Beyoncé’s Mother Warned Her That Her Coachella Audience Might Be “Confused By All The Black Culture”

On Saturday night, Beyoncé headlined the second night of Coachella by performing an absolutely staggering set. I watched the live feed of the set, when I should’ve been sleeping, just flabbergasted. If someone were to release that unedited feed as a live-concert film, it would be right up there with Stop Making Sense among the best movies in the genre. It was a true artistic achievement.

One of the most incredible things about Beyoncé’s set was the way it artfully incorporated all these different nods to black culture. Beyoncé sang James Weldon Johnson’s “Lift Every Voice And Sing,” often called the black national anthem. Her set incorporated Nina Simone’s “Lilac Wine,” Dawn Penn’s “You Don’t Love Me (No No No),” and a clip of a Malcolm X speech. She also built the set around a marching band and a crew of dancers like the ones often seen at historically black colleges and universities.

Writing on Instagram, Beyoncé’s mother Tina Knowles admits that she was worried that a mostly-white Coachella audience wouldn’t be able to understand what Beyoncé was giving them. She also writes that she warned Beyoncê about this:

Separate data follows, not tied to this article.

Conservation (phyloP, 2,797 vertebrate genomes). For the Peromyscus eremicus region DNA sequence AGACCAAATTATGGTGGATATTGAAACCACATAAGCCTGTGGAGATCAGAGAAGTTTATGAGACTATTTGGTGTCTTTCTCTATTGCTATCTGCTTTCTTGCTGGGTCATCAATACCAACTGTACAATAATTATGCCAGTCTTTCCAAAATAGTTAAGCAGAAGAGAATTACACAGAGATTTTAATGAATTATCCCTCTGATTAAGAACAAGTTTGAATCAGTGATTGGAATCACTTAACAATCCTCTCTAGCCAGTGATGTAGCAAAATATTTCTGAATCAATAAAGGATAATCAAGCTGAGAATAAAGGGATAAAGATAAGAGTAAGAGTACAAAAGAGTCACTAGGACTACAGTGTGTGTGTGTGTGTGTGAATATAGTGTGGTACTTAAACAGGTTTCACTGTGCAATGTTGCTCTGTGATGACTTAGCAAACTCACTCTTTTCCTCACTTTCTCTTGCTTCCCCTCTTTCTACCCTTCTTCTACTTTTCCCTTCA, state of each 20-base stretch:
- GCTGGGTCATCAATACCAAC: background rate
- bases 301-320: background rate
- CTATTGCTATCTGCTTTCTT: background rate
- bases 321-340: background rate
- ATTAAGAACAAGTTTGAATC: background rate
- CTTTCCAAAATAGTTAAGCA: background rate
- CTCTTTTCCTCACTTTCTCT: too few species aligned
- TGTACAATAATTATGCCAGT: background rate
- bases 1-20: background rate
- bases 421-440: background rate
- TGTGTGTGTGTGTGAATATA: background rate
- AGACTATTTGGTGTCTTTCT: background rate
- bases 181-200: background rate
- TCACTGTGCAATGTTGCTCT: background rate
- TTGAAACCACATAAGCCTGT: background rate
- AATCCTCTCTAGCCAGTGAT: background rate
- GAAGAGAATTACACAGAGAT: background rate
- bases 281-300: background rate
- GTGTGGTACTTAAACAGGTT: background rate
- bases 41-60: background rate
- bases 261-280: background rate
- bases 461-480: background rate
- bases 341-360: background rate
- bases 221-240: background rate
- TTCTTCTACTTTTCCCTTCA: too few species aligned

I told Beyonce that i was afraid that the predominately white audience at Coachella would be confused by all of the black culture and Black college culture because it was something that they might not get. Her brave response to me made me feel a-bit selfish and ashamed. She said i have worked very hard to get to the point where i have a true voice and At this point in my life and my career i have a responsibility to do whats best for the world and not what is most popular

And then she eats her words. Here’s Tina Knowles’ Instagram post:

Saw this written above photo and commentary by: Alisa Adamson Profit and thought i would share it with you https://apple.news/AmQP7CFzMQOS7gDDGvfigMw ❤️❤️I told Beyonce that i was afraid that the predominately white audience at Coachella would be confused by all of the black culture and Black college culture because it was something that they might not get. Her brave response to me made me feel a-bit selfish and ashamed. She said i have worked very hard to get to the point where i have a true voice and At this point in my life and my career i have a responsibility to do whats best for the world and not what is most popular “ She said that her hope is that after the show young people would research this culture and see how cool it is, and young people black and white would listen to “ LIFT EVERY VOICE AND SING and see how amazing the words are for us all and bridge the gap. She also hopes that it will encourage young kids to enroll in our amazing HIstorically Black Colleges and Universities . I stand corrected ❤️

A post shared by Tina Knowles (@mstinalawson) on